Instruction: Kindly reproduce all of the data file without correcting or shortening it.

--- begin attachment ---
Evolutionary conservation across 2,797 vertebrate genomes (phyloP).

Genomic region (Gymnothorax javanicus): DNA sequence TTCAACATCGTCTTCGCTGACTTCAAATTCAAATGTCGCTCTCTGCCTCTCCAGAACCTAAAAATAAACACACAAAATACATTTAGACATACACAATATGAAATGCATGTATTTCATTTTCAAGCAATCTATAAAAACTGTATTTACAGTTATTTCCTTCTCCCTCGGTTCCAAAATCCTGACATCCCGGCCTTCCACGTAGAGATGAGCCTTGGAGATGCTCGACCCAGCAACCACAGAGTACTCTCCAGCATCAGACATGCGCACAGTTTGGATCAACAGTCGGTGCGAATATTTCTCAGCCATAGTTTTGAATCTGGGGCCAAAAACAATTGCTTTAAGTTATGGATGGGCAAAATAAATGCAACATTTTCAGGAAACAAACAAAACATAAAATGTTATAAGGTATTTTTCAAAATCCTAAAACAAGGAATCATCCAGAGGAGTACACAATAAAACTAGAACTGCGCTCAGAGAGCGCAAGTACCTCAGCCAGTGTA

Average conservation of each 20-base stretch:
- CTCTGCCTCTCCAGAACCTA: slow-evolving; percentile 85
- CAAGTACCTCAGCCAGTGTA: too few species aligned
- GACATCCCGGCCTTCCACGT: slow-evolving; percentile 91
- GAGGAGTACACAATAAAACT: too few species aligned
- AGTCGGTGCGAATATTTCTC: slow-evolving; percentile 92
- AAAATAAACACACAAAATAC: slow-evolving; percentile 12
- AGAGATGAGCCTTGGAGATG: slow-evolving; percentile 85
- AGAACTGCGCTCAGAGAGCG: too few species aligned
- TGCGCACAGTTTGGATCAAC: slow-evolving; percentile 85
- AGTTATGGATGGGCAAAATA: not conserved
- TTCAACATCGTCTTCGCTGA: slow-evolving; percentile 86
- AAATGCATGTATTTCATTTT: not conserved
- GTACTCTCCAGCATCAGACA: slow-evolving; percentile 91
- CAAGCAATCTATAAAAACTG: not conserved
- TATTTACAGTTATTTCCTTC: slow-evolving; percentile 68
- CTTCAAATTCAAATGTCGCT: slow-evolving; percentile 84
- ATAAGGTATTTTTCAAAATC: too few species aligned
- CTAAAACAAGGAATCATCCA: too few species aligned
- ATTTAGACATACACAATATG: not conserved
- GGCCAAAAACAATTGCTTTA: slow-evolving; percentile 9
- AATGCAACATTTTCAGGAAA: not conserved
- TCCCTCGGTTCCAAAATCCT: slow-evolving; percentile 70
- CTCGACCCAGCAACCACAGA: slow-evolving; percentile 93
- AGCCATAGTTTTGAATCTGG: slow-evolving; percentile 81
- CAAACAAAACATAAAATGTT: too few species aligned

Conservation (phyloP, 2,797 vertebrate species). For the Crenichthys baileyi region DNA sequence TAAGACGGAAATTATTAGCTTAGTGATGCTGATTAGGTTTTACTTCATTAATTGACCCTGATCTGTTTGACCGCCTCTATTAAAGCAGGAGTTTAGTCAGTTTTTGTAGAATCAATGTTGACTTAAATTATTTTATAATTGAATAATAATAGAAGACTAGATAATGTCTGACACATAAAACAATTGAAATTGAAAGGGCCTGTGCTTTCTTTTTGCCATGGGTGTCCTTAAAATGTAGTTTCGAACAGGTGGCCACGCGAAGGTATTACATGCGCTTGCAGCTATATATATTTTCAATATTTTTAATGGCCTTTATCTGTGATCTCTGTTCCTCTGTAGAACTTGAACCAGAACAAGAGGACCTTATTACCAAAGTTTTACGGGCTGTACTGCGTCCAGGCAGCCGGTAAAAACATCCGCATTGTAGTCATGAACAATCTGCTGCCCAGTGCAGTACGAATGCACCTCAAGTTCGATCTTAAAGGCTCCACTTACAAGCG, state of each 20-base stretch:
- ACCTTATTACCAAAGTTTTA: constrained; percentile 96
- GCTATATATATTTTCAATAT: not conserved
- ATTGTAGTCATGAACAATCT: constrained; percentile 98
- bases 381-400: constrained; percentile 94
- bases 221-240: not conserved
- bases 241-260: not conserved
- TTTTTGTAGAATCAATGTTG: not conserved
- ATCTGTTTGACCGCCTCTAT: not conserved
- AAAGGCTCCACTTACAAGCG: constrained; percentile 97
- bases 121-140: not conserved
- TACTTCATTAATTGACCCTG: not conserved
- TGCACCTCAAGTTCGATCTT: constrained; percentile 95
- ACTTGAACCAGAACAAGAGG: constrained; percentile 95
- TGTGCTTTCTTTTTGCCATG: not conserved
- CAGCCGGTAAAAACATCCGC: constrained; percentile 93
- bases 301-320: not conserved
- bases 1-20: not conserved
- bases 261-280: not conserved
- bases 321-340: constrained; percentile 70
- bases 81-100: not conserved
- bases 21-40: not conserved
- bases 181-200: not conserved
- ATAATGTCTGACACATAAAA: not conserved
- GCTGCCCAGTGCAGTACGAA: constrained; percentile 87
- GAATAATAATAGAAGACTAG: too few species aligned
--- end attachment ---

Evolutionary conservation across 2,797 vertebrate genomes (phyloP).

Genomic region (Gymnothorax javanicus): DNA sequence TTCAACATCGTCTTCGCTGACTTCAAATTCAAATGTCGCTCTCTGCCTCTCCAGAACCTAAAAATAAACACACAAAATACATTTAGACATACACAATATGAAATGCATGTATTTCATTTTCAAGCAATCTATAAAAACTGTATTTACAGTTATTTCCTTCTCCCTCGGTTCCAAAATCCTGACATCCCGGCCTTCCACGTAGAGATGAGCCTTGGAGATGCTCGACCCAGCAACCACAGAGTACTCTCCAGCATCAGACATGCGCACAGTTTGGATCAACAGTCGGTGCGAATATTTCTCAGCCATAGTTTTGAATCTGGGGCCAAAAACAATTGCTTTAAGTTATGGATGGGCAAAATAAATGCAACATTTTCAGGAAACAAACAAAACATAAAATGTTATAAGGTATTTTTCAAAATCCTAAAACAAGGAATCATCCAGAGGAGTACACAATAAAACTAGAACTGCGCTCAGAGAGCGCAAGTACCTCAGCCAGTGTA

Average conservation of each 20-base stretch:
- CTCTGCCTCTCCAGAACCTA: slow-evolving; percentile 85
- CAAGTACCTCAGCCAGTGTA: too few species aligned
- GACATCCCGGCCTTCCACGT: slow-evolving; percentile 91
- GAGGAGTACACAATAAAACT: too few species aligned
- AGTCGGTGCGAATATTTCTC: slow-evolving; percentile 92
- AAAATAAACACACAAAATAC: slow-evolving; percentile 12
- AGAGATGAGCCTTGGAGATG: slow-evolving; percentile 85
- AGAACTGCGCTCAGAGAGCG: too few species aligned
- TGCGCACAGTTTGGATCAAC: slow-evolving; percentile 85
- AGTTATGGATGGGCAAAATA: not conserved
- TTCAACATCGTCTTCGCTGA: slow-evolving; percentile 86
- AAATGCATGTATTTCATTTT: not conserved
- GTACTCTCCAGCATCAGACA: slow-evolving; percentile 91
- CAAGCAATCTATAAAAACTG: not conserved
- TATTTACAGTTATTTCCTTC: slow-evolving; percentile 68
- CTTCAAATTCAAATGTCGCT: slow-evolving; percentile 84
- ATAAGGTATTTTTCAAAATC: too few species aligned
- CTAAAACAAGGAATCATCCA: too few species aligned
- ATTTAGACATACACAATATG: not conserved
- GGCCAAAAACAATTGCTTTA: slow-evolving; percentile 9
- AATGCAACATTTTCAGGAAA: not conserved
- TCCCTCGGTTCCAAAATCCT: slow-evolving; percentile 70
- CTCGACCCAGCAACCACAGA: slow-evolving; percentile 93
- AGCCATAGTTTTGAATCTGG: slow-evolving; percentile 81
- CAAACAAAACATAAAATGTT: too few species aligned

Conservation (phyloP, 2,797 vertebrate species). For the Crenichthys baileyi region DNA sequence TAAGACGGAAATTATTAGCTTAGTGATGCTGATTAGGTTTTACTTCATTAATTGACCCTGATCTGTTTGACCGCCTCTATTAAAGCAGGAGTTTAGTCAGTTTTTGTAGAATCAATGTTGACTTAAATTATTTTATAATTGAATAATAATAGAAGACTAGATAATGTCTGACACATAAAACAATTGAAATTGAAAGGGCCTGTGCTTTCTTTTTGCCATGGGTGTCCTTAAAATGTAGTTTCGAACAGGTGGCCACGCGAAGGTATTACATGCGCTTGCAGCTATATATATTTTCAATATTTTTAATGGCCTTTATCTGTGATCTCTGTTCCTCTGTAGAACTTGAACCAGAACAAGAGGACCTTATTACCAAAGTTTTACGGGCTGTACTGCGTCCAGGCAGCCGGTAAAAACATCCGCATTGTAGTCATGAACAATCTGCTGCCCAGTGCAGTACGAATGCACCTCAAGTTCGATCTTAAAGGCTCCACTTACAAGCG, state of each 20-base stretch:
- ACCTTATTACCAAAGTTTTA: constrained; percentile 96
- GCTATATATATTTTCAATAT: not conserved
- ATTGTAGTCATGAACAATCT: constrained; percentile 98
- bases 381-400: constrained; percentile 94
- bases 221-240: not conserved
- bases 241-260: not conserved
- TTTTTGTAGAATCAATGTTG: not conserved
- ATCTGTTTGACCGCCTCTAT: not conserved
- AAAGGCTCCACTTACAAGCG: constrained; percentile 97
- bases 121-140: not conserved
- TACTTCATTAATTGACCCTG: not conserved
- TGCACCTCAAGTTCGATCTT: constrained; percentile 95
- ACTTGAACCAGAACAAGAGG: constrained; percentile 95
- TGTGCTTTCTTTTTGCCATG: not conserved
- CAGCCGGTAAAAACATCCGC: constrained; percentile 93
- bases 301-320: not conserved
- bases 1-20: not conserved
- bases 261-280: not conserved
- bases 321-340: constrained; percentile 70
- bases 81-100: not conserved
- bases 21-40: not conserved
- bases 181-200: not conserved
- ATAATGTCTGACACATAAAA: not conserved
- GCTGCCCAGTGCAGTACGAA: constrained; percentile 87
- GAATAATAATAGAAGACTAG: too few species aligned